Phase 5: Voter turnouts higher than 2009 poll figures
Voter turnouts higher than the 2009 poll figures marked the fifth round of LS polls covering 121 seats across 12 states amidst largely peaceful balloting on Thursday. A good turnout is considered a strong sign of anti-incumbency, a cause of worry for Congress.india Updated: Apr 18, 2014 10:04 IST
Voter turnouts higher than the 2009 poll figures marked the fifth and biggest round of Lok Sabha elections covering 121 seats across 12 states amidst largely peaceful balloting on Thursday. A good turnout is considered a strong sign of anti-incumbency, a cause of worry for the Congress.
While the Election Commission was yet to announce the final voting figures late on Thursday, nearly 65% of the eligible electors cast their ballot across the 12 states.
The highest turnout of 81.57% was recorded in four constituencies in West Bengal, which has a total of 39 seats, while the lowest was recorded in Madhya Pradesh at 54%. While 80.6% had voted in the four seats in West Bengal in the 2009 general elections, the Madhya Pradesh figure stood at 46%.
"After today's phase, a large section of India has already voted," said BJP's prime ministerial candidate Narendra Modi. "People have voted in the heat and have voted for a strong government." He added that the long queues of first-time and women voters "are positive steps".
In the key battleground state of Karnataka, where polling was held in the all the 28 seats, the voting percentage was 66% and in the 11 seats of Uttar Pradesh, electorally the most important state with 80 seats in the Lower House, the turnout was 62.52%, up from 2009’s 54.2%.
A good show for Congress in Karnataka could help it check the BJP's perceived surge nationally. In the previous Lok Sabha poll in the state, the BJP had won 18 seats in the state but is struggling this time.
Maoists struck in Jharkhand, exploding a land mine at Bokaro in Giridih constituency and injuring four paramilitary troopers. They also blew up a school building and a rail track.
Allegations of voter intimidation came from parts of Bihar and West Bengal. The Election Commission ordered repolling in nine polling stations in Bihar.
Read: Lok Sabha polls phase 5: Key figures and facts
In pictures:Fifth phase Lok Sabha voting across India
Thursday's election covered a vast part of the Indian landscape — from Jammu and Kashmir in the north to Karnataka in the south, from Maharashtra along the west coast to West Bengal in the east.
Polling took place in all 28 Lok Sabha seats in Karnataka, 20 of the 25 in Rajasthan, 19 of the 48 in Maharashtra, 11 seats each in Odisha and Uttar Pradesh, 10 in Madhya Pradesh, seven in Bihar, six in Jharkhand, four in West Bengal, three in Chhattisgarh and one seat each in Manipur and Jammu and Kashmir. Simultaneous balloting was held for 77 of the 147 assembly seats in Odisha and two assembly bypolls in West Bengal.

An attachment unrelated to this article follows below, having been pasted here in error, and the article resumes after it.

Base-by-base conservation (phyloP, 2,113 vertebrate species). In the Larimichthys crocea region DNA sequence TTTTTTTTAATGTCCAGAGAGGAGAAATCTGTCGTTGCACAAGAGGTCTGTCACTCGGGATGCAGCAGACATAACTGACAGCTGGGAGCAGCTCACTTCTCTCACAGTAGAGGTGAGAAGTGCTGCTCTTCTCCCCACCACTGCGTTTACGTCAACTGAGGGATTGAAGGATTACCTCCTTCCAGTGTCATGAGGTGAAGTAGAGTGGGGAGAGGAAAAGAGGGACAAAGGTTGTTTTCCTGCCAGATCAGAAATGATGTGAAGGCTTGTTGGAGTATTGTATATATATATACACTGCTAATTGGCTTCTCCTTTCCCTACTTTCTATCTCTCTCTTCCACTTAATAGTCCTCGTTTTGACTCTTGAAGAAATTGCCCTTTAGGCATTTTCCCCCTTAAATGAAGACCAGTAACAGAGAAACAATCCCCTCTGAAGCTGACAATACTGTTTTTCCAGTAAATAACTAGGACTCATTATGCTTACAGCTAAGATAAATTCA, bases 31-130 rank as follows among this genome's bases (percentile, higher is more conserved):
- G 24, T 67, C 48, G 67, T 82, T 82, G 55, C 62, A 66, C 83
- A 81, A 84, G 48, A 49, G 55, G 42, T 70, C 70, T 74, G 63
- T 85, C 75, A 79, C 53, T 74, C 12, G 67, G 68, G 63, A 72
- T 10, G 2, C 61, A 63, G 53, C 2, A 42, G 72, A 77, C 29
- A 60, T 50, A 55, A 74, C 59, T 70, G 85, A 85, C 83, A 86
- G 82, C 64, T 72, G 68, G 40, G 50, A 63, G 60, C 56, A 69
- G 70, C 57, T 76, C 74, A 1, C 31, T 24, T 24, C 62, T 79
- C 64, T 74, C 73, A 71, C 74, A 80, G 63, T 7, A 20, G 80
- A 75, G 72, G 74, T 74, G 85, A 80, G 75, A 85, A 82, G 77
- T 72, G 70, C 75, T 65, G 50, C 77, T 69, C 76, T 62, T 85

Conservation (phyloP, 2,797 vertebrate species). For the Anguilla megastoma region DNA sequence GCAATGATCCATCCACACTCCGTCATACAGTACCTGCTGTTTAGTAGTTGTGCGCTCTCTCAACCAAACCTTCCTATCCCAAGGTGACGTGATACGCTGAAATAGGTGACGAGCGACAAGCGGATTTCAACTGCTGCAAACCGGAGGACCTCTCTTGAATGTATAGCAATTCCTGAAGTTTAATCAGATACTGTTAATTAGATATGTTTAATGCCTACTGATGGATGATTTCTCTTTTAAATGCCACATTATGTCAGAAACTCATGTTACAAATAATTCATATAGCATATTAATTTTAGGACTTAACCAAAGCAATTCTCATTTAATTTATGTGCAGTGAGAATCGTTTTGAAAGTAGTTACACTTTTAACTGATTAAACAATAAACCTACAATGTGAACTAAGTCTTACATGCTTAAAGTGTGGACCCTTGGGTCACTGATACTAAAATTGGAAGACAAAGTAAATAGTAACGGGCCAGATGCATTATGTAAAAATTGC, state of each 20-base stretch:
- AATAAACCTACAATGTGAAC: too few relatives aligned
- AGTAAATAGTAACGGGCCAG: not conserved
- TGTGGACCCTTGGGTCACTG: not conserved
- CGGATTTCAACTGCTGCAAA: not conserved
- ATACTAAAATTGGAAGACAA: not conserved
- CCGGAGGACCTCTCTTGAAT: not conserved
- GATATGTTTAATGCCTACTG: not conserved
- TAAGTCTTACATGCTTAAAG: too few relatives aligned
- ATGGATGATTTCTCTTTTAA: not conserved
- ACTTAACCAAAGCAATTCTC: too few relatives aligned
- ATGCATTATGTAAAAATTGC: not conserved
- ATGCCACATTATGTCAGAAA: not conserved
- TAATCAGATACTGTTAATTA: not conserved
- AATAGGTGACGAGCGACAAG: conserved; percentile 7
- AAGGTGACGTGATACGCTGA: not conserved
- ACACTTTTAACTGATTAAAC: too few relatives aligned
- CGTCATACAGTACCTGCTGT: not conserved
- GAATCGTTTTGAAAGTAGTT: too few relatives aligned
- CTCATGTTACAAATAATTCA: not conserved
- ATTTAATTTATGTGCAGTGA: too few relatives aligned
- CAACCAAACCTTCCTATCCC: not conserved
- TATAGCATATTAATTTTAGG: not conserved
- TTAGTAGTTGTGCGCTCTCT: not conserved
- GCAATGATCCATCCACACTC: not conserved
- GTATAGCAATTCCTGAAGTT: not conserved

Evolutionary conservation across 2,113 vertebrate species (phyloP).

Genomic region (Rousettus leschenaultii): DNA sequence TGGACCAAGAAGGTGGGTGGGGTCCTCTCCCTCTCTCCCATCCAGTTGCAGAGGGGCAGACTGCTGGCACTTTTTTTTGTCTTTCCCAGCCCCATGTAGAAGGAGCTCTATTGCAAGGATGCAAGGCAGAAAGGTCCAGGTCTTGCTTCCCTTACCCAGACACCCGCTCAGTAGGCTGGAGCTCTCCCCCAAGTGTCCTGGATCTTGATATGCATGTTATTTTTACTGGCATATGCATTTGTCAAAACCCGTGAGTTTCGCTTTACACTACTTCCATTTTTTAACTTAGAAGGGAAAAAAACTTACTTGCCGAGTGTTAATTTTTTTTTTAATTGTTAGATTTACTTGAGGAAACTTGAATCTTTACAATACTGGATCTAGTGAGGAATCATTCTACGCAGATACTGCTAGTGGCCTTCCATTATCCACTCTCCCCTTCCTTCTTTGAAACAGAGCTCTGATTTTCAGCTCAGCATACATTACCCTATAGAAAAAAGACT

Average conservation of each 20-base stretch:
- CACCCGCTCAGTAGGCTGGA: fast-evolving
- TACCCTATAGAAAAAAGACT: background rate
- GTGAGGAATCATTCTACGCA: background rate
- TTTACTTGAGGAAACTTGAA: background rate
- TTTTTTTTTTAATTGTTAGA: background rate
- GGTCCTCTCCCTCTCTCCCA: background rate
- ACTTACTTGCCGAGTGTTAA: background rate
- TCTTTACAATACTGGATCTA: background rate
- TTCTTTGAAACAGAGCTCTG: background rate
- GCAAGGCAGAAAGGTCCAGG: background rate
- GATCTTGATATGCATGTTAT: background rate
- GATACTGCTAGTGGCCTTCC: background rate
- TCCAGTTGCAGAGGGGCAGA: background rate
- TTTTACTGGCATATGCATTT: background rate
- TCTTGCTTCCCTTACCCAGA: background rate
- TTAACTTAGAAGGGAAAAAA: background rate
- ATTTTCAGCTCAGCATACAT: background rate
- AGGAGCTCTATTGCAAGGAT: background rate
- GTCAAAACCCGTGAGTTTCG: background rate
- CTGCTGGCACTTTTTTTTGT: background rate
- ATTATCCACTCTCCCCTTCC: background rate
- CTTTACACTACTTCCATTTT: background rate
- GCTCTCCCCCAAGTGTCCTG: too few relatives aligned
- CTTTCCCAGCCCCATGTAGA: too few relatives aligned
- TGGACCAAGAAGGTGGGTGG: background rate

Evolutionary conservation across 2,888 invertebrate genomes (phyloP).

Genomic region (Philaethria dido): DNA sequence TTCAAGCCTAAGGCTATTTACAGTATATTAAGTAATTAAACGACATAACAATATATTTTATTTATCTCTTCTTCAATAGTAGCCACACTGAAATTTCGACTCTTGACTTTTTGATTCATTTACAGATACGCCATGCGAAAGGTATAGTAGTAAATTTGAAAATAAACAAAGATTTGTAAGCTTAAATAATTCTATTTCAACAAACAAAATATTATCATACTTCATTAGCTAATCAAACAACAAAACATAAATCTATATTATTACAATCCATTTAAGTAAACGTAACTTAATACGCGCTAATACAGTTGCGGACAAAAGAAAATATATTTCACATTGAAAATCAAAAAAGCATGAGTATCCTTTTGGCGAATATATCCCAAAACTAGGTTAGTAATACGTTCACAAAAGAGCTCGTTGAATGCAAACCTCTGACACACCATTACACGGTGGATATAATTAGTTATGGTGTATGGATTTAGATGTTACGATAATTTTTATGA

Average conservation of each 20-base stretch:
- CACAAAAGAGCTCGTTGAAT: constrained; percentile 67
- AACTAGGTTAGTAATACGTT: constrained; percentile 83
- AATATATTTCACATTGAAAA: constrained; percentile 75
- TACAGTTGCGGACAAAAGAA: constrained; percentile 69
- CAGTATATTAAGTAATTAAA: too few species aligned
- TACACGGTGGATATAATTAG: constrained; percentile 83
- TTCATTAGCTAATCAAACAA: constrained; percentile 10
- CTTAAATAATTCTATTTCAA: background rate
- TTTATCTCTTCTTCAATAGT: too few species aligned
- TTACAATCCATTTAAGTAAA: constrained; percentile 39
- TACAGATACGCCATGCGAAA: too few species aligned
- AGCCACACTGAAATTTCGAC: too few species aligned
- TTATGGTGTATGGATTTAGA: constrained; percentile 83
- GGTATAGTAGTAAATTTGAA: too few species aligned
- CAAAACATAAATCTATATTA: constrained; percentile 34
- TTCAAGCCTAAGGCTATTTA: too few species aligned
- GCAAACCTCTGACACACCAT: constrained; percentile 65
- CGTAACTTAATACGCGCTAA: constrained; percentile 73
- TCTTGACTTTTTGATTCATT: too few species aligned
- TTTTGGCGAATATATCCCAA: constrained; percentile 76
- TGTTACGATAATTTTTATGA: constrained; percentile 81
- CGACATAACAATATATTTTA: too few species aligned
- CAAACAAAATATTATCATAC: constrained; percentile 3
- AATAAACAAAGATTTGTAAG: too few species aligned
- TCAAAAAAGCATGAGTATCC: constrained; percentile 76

The BJP claimed it was confident of winning most seats contested on Thursday.
"We are sure of winning all 25 seats (in Rajasthan)," chief minister Vasundhara Raje said in Jaipur.
Former central minister Ananth Kumar voiced confidence about the BJP's ability to do well in Karnataka, where it is the main opposition party to the ruling Congress.
Central ministers Sushilkumar Shinde and Jyotiraditya Scindia brushed aside the BJP's claims.
"There is no Modi wave," Scindia said after voting in Guna in Madhya Pradesh. Shinde said in Sholapur: "There is no Modi wave here, only Shinde wave."
With Thursday's round, polling has been completed in 232 of the 543 seats in the Lok Sabha.
Thursday was important both for the BJP and the Congress, which held 40 and 36 of the Lok Sabha seats that went to the polls, as well as the Janata Dal-United, Jharkhand Mukti Morcha, Janata Dal-Secular, Shiv Sena, Maharashtra Navnirman Sena, Aam Aadmi Party, Biju Janata Dal, Samajwadi Party, Bahujan Samaj Party and Trinamool Congress.
Around 70% votes -- up from the 2009 figure of 44.9% -- were polled in Jammu and Kashmir's Udhampur seat where elections passed off peacefully.
In Bihar, where polls were held in seven Lok Sabha constituencies, 56% voting was recorded as compared to 39.3% during 2009 Lok Sabha elections.
Polling in Odisha saw 70% people vote as compared to 66.28% in 2009. In Chhattisgarh, 63.44% polling was reported. Polling in another important state, Maharashtra, which has a total of 48 seats, 19 constituencies which went to poll on Thursday saw a turnout of 61.7%.
Prominent candidates in the fray included Ananth Kumar and Nandan Nilekani (Bangalore South), Jaswant Singh (Barmer), Sachin Pilot (Ajmer), Ashok Chavan (Nanded), Misha Bharti (Pataliputra), Supriya Sule (Baramati), BS Yeddyurappa (Shimoga), Ghulam Nabi Azad (Udhampur), Maneka Gandhi (Pilibhit), Shatrughan Sinha (Patna Sahib), M Veerappa Moily (Chikkaballapur), Sushilkumar Shinde (Solapur), V Balakrishnan (Banglaore Central), and SS Ahluwalia and Bhaichung Bhutia (Darjeeling).
About 1.37 million staff oversaw the polling, watched over by hundreds of thousands of police and paramilitary personnel.Thursday saw the largest number of Lok Sabha seats in contention on any one day since the staggered balloting started April 7. Four more rounds of voting are due until May 12. The result will be declared May 16.
Here's a map for the constituencies going to polls on Thursday. On searching, you will get details of all parties fighting from a constituency and key candiates there:
(With inputs from agencies)